Now, I want to hear from you!
Please leave a comment about a time you told someone about your HH.
How did you do it?
What was their reaction?
How did you feel?
Did your relationship with that person change?
How is your relationship with that person now?
Good luck, and as always, thanks for reading!
This past year, I participated in a study conducted by the Albert Einstein College of Medicine on the genetics of Hyperhidrosis.
In today’s e-newsletter from the International Hyperhidrosis Society, I learned of some findings from the study. You can read the article HERE.
If you are living with HH, I encourage you to contact the College of Medicine and participate.
My experience with them was very positive. I was mailed a free kit that included a HH questionnaire and supplies for DNA samples (mouthwash samples).
After the questionnaire was complete and mouthwash samples were collected, I mailed the kit back to the Albert Einstein College of Medicine, free of charge.
It is important for your family members to also participate in the study whether they have HH or not because genetics and heredity are being tested.
Thanks for reading,
I’ve had a great time responding to all your comments from the article, and it’s time to get back to posting! Thanks for your patience!
For some time now, I’ve wanted to write about my palmar HH and what I say or think about my hands when they are extra sweaty.
Palmar HH is really difficult.
If my hands are extra sweaty and I’m in a meeting, I literally can’t take notes. I can’t even move.
The other day I was in an awfully stressful meeting. I literally sweated through half a notebook- just by holding it.
If the sweat wasn’t enough, I was also super self conscious about my neck and chest blotching and was trying so hard to cover it up.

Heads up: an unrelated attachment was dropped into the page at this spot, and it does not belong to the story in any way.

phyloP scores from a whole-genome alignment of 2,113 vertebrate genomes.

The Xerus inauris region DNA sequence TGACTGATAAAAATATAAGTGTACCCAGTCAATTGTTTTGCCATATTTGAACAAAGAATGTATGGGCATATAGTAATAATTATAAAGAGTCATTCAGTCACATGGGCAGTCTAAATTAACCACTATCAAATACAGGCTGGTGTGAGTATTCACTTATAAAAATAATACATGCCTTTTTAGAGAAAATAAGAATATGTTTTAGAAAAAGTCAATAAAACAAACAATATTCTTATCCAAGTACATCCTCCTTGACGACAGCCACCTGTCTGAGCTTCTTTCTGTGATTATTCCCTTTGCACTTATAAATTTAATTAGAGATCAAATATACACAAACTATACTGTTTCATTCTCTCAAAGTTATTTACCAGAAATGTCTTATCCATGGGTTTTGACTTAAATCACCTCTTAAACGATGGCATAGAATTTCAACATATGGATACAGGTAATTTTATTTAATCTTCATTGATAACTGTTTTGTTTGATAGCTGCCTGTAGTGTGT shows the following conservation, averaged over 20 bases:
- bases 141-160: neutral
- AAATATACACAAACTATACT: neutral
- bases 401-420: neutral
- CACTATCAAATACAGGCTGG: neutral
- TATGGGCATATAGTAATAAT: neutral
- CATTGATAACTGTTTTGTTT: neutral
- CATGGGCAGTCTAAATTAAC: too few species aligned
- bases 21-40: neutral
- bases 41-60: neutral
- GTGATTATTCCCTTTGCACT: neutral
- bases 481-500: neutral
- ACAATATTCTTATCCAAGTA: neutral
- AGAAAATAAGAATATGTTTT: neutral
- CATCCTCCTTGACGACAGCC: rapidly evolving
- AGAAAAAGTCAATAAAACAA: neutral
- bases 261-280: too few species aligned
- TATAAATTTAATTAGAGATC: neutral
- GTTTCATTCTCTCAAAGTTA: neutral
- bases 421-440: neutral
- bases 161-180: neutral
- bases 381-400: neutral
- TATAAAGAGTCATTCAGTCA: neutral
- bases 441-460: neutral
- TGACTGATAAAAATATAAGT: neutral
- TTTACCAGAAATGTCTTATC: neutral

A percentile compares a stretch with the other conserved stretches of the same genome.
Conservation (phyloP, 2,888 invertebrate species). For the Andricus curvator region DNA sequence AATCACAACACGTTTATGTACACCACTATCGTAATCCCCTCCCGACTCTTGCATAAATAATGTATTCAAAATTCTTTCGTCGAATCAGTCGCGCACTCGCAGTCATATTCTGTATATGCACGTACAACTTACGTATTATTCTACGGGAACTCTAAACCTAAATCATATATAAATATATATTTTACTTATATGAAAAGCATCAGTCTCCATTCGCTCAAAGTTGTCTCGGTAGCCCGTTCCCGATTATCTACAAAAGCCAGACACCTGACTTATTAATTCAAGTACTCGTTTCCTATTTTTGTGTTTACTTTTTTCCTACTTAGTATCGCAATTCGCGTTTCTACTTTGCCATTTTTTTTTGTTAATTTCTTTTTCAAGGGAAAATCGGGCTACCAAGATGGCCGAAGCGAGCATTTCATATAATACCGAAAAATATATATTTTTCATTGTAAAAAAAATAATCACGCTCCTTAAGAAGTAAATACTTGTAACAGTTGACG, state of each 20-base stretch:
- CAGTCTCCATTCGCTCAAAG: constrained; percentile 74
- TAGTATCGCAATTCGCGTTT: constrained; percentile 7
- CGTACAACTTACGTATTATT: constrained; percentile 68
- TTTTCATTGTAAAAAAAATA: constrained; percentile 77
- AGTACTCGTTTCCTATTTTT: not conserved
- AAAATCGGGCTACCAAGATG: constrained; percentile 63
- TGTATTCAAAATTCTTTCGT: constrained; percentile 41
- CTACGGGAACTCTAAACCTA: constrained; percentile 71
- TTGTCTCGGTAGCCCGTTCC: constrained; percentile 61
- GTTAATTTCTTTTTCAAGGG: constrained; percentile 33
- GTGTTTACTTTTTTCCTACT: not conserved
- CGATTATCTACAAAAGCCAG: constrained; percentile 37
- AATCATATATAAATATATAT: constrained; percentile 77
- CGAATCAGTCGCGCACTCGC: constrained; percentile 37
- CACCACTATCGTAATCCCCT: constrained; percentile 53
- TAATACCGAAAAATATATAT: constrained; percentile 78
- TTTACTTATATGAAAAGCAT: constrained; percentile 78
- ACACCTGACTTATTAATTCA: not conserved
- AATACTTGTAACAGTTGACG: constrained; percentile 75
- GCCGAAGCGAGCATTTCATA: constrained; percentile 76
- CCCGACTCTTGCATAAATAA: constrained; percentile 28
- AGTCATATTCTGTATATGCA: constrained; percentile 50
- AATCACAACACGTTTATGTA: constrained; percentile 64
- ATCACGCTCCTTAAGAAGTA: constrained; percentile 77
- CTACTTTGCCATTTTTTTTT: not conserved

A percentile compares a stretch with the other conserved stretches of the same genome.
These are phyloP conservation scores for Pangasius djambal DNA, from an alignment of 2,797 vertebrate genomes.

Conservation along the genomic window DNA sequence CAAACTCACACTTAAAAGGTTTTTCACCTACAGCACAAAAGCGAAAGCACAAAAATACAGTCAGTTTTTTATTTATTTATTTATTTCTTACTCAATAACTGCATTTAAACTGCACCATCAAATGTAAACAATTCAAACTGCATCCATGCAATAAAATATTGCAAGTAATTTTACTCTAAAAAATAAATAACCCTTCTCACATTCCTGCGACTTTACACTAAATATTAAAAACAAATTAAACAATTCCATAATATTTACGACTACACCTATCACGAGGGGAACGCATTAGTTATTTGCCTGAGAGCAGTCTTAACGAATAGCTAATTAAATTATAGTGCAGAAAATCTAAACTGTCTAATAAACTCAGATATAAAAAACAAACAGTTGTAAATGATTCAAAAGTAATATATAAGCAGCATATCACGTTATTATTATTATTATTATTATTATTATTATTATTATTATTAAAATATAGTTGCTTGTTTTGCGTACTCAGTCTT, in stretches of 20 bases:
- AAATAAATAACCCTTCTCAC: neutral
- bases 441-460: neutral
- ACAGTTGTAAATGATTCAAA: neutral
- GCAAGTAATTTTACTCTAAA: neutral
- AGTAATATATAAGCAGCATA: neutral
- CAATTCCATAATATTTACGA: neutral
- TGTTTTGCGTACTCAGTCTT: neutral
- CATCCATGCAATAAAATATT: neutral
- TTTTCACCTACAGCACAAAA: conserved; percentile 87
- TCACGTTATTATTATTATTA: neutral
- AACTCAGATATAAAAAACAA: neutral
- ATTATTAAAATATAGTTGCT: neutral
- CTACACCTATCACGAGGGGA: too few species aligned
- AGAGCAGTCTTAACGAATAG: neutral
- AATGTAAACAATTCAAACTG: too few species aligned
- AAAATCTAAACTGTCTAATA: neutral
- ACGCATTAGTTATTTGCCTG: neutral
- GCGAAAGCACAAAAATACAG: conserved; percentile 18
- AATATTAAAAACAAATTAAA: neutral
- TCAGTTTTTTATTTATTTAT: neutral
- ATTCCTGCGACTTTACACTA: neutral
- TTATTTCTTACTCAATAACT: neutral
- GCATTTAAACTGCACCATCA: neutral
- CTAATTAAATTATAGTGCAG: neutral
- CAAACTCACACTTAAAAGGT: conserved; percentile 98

Other examples of Palmar HH struggles:
If I’m on a hot platform waiting for the subway, I can’t read a paperback book or a newspaper- I can’t even hold it! (Recently switched to Kindle and loving it)
Also, just last night, I was trying to answer emails on my Mac and my sweat was interfering with the trackpad! Can’t catch a break.
Palmar HH is so annoying!
Here are a few things I say about my hands:
My hands are…
2. not working right now
5. a mess
6. not behaving
I’m sure I missed a few.
What do you say about your palmar HH?
Please leave me comments!
Thanks for reading,
I wanted to thank you for reading the article posted by the International Hyperhidrosis Society this week! This article has been a very positive experience for me and I feel like it connected the HH community even more!
Thank you for your emails, comments and supportive words. Reading through all of your messages has been very powerful and emotional.
I identify with you all your stories and am just like you- trying to live as “normal” of a life as I can with HH.
Please continue to be strong and have the courage to tell someone new about your HH today. We can all get through this together.
I hope you all enjoy your weekend and stay cool! 🙂
I am having a problem with the overactive blushing symptom of HH recently. I’ve been given a lot more responsibility at work, and maybe I’ve just been more nervous and anxious than usual, but my neck and chest are blotching up like crazy!
It’s so frustrating and embarrassing. I see coworkers looking at it, and one has even made a comment. I try to explain that it’s part of my condition, but I don’t go much into detail.
All I can do is be strong, and look them in the eye. I try to ignore it. This takes a lot of will power, as you know.
When people with HH blotch up, we can feel it. At least with me, there is heat on the skin of my chest and I know immediately that I am having a blushing problem.
I want to tell everyone that I can’t help it and that I’m sensitive about it.
Other ways you can cope with overacting blushing are:
1. wear scarves
2. wear large necklaces to cover it up
3. keep your chin down so the neck isn’t fully exposed
4. in a meeting, hold your notepad in front of your chest
5. or- let your blotching continue to the point where your entire chest and neck area are all the same color red. I almost prefer this to the inconsistent blotching. I think it is less noticeable.
These tips may sound silly and probably aren’t fully effective. But, these are my personal coping mechanisms that make me feel a little better about it.
At any rate, remember to breathe and drink water.
I had a meeting today where blotching and blushing was a real problem. I ended up with a terrible headache from the anxiety I put myself through. Yet, no one said a thing.
All my best to you out there…welcoming the cooler weather!